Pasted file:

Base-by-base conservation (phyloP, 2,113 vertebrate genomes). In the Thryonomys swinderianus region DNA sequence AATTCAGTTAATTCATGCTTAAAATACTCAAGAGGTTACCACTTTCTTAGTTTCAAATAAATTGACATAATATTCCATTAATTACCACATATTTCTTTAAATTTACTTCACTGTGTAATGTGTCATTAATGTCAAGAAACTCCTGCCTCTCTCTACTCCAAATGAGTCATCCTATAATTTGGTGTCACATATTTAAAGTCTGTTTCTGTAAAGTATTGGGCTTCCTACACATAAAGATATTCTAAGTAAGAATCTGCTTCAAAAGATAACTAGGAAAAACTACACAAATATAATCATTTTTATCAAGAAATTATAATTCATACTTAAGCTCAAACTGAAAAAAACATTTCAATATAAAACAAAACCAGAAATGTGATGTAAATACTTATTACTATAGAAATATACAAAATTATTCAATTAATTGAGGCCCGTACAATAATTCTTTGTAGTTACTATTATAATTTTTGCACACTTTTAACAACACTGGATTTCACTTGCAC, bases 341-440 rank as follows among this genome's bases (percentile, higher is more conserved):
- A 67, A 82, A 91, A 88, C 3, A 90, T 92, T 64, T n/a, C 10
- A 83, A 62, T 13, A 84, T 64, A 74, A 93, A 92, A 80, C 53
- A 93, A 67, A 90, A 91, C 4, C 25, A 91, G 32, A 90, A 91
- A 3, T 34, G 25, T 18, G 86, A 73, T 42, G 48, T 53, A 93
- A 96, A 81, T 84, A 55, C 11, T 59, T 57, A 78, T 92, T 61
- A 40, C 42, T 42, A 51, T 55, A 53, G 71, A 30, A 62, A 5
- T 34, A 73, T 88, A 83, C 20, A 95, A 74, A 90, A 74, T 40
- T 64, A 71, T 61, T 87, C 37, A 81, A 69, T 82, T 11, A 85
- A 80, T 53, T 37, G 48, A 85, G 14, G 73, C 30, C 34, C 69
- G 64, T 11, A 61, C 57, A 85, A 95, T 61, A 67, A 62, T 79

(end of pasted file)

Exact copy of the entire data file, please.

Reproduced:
Base-by-base conservation (phyloP, 2,113 vertebrate genomes). In the Thryonomys swinderianus region DNA sequence AATTCAGTTAATTCATGCTTAAAATACTCAAGAGGTTACCACTTTCTTAGTTTCAAATAAATTGACATAATATTCCATTAATTACCACATATTTCTTTAAATTTACTTCACTGTGTAATGTGTCATTAATGTCAAGAAACTCCTGCCTCTCTCTACTCCAAATGAGTCATCCTATAATTTGGTGTCACATATTTAAAGTCTGTTTCTGTAAAGTATTGGGCTTCCTACACATAAAGATATTCTAAGTAAGAATCTGCTTCAAAAGATAACTAGGAAAAACTACACAAATATAATCATTTTTATCAAGAAATTATAATTCATACTTAAGCTCAAACTGAAAAAAACATTTCAATATAAAACAAAACCAGAAATGTGATGTAAATACTTATTACTATAGAAATATACAAAATTATTCAATTAATTGAGGCCCGTACAATAATTCTTTGTAGTTACTATTATAATTTTTGCACACTTTTAACAACACTGGATTTCACTTGCAC, bases 341-440 rank as follows among this genome's bases (percentile, higher is more conserved):
- A 67, A 82, A 91, A 88, C 3, A 90, T 92, T 64, T n/a, C 10
- A 83, A 62, T 13, A 84, T 64, A 74, A 93, A 92, A 80, C 53
- A 93, A 67, A 90, A 91, C 4, C 25, A 91, G 32, A 90, A 91
- A 3, T 34, G 25, T 18, G 86, A 73, T 42, G 48, T 53, A 93
- A 96, A 81, T 84, A 55, C 11, T 59, T 57, A 78, T 92, T 61
- A 40, C 42, T 42, A 51, T 55, A 53, G 71, A 30, A 62, A 5
- T 34, A 73, T 88, A 83, C 20, A 95, A 74, A 90, A 74, T 40
- T 64, A 71, T 61, T 87, C 37, A 81, A 69, T 82, T 11, A 85
- A 80, T 53, T 37, G 48, A 85, G 14, G 73, C 30, C 34, C 69
- G 64, T 11, A 61, C 57, A 85, A 95, T 61, A 67, A 62, T 79